America and Syria
U.S. leaders should not excuse the brutality of Syria’s dictator.


For a source other than the State Department, consult the Washington-based Freedom House. The organization puts out a handy report on “The World’s Most Repressive Societies”; in 2010, Syria ranked, as usual, among these “Worst of the Worst.” Freedom House also puts out a country report on Syria. The 2010 version includes an illuminating note about the regime’s practice of rewarding or coercing Syrians into informing on their own relatives, friends, and associates.

This is the regime that Syrians, with incredible courage, are now daring to defy. Assad is shuffling his cabinet and promising concessions he says will “please all the Syrian people.” But it’s a sure bet his security forces will be standing by, just in case the people aren’t pleased enough to stop protesting. One can see what Assad means by “please all the Syrian people” by looking at Syria’s 2007 elections, in which Assad officially produced a voter turnout of 96 percent and won 98 percent of the vote.

Along with all this, Assad’s Syria is a threat to the U.S. and its democratic allies — notably Israel. Its officials welcome terrorists and sanctions-busting weapons traffic, and Syria has amassed its own considerable arsenal of missiles and chemical weapons. It is one of four countries currently on the State Department’s list of terror-sponsoring states, a list it has helped populate since 1979. Under Assad, Syria hosts an array of terrorist groups, including leaders of Hamas, which controls Gaza.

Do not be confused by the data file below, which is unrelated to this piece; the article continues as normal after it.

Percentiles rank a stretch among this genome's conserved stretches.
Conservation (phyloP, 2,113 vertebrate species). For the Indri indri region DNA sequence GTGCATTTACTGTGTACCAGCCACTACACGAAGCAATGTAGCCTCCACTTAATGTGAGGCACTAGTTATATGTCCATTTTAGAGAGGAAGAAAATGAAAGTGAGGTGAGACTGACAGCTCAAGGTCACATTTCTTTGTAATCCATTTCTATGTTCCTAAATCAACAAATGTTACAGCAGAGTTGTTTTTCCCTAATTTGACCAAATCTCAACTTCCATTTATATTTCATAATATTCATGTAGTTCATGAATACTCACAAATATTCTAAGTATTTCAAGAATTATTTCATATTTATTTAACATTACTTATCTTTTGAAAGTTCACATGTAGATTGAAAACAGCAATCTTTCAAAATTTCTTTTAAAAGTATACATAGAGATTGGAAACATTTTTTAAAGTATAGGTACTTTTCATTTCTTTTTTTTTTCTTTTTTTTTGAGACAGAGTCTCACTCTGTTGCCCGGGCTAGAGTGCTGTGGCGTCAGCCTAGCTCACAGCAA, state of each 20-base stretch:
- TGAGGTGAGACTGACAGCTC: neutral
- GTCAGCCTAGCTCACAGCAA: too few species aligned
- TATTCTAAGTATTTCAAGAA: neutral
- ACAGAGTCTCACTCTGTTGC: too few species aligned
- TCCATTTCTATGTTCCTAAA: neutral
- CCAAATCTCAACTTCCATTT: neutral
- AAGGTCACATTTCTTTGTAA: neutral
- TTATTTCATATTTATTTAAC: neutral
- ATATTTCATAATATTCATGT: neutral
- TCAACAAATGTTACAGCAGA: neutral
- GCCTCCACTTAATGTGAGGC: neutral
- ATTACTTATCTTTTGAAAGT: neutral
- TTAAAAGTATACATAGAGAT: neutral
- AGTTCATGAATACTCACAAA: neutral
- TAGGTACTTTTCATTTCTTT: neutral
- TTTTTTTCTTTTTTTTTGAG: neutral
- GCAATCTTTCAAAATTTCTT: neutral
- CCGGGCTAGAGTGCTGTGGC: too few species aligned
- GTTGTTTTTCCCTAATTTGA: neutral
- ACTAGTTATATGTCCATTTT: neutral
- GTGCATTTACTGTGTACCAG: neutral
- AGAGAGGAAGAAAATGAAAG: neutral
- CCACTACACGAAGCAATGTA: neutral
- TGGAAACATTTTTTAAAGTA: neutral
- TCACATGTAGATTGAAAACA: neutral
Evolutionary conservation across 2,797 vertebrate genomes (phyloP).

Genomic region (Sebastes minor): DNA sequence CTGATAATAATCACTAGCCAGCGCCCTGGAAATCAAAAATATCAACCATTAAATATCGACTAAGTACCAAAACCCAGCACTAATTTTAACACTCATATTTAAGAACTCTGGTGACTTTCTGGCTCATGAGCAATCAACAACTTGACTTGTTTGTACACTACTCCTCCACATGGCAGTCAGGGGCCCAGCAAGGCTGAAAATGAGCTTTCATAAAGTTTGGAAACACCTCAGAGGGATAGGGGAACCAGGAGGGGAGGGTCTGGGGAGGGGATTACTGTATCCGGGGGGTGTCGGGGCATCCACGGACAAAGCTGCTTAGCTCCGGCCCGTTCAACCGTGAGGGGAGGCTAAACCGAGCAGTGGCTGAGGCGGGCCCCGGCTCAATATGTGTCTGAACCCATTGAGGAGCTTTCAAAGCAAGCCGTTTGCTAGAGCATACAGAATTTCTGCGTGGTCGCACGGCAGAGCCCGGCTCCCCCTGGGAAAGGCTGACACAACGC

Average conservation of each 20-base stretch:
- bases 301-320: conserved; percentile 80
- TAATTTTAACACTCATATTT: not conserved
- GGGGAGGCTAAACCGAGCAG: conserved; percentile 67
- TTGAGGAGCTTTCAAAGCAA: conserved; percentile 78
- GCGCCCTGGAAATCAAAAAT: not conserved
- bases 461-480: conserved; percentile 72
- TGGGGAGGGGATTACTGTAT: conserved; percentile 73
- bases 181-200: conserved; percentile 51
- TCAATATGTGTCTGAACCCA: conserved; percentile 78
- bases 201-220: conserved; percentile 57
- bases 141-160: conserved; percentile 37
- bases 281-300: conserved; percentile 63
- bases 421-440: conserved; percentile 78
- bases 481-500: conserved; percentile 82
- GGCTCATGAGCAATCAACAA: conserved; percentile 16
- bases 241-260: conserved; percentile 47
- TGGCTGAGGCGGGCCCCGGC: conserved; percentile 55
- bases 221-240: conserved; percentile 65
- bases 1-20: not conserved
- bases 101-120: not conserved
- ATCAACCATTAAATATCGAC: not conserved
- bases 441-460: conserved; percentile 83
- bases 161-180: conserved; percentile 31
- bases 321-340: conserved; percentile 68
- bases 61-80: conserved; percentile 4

Syria’s regime is a bedfellow of the terror-sponsoring, nuclear-bomb-seeking mullocracy in neighboring Iran. The country supports and abets the flow of weapons to the terrorists of Hezbollah, the Iranian-backed terrorist group that now controls the government of neighboring Lebanon — which Syria occupied from 1976 to 2005. Not only is Syria a longtime missile client of North Korea’s, but under Bashar Assad, Syria became an enterprising nuclear client as well, building a secret reactor with North Korean help (it was destroyed by an Israeli air strike in 2007) and displaying a continuing and alarming interest in nuclear development to this day.

Calling Bashar Assad a “reformer” might satisfy the likes of the United Nations Human Rights Council, where — with Libya only recently suspended — Syria has now brazenly entered the running for a seat. For the U.S. State Department, which, along with those giddy congressional delegations, has been trying to “engage” Assad, it may look like reform when Assad grants them an audience, or Assad’s wife trots out her French designer handbag for an interview with Vogue. Or perhaps Obama and Clinton consider it simplest to try to dismiss Syria’s protests in whatever way might most seem to favor continuing attempts at “engagement” with the Damascus regime.

If it was right for America to intervene in Libya to protect people trying to rid themselves of a bloody tyrant, there can be no excuse for American officials’ doing anything that might help or encourage Assad in his efforts to hold on to power. The long and ugly record of Assad’s regime suggests that he will try to crush this uprising by jailing, torturing, and killing as many protesters as he needs to. Obama may be chiefly concerned with trying to avoid another military intervention in the Middle East. But with his administration praising Assad and signaling that Syria’s regime is exempt from the kind of punishment now descending on Qaddafi, Obama risks ending up with a lot of blood on his hands.

— Claudia Rosett is a journalist-in-residence with the Foundation for Defense of Democracies and heads its Investigative Reporting Project.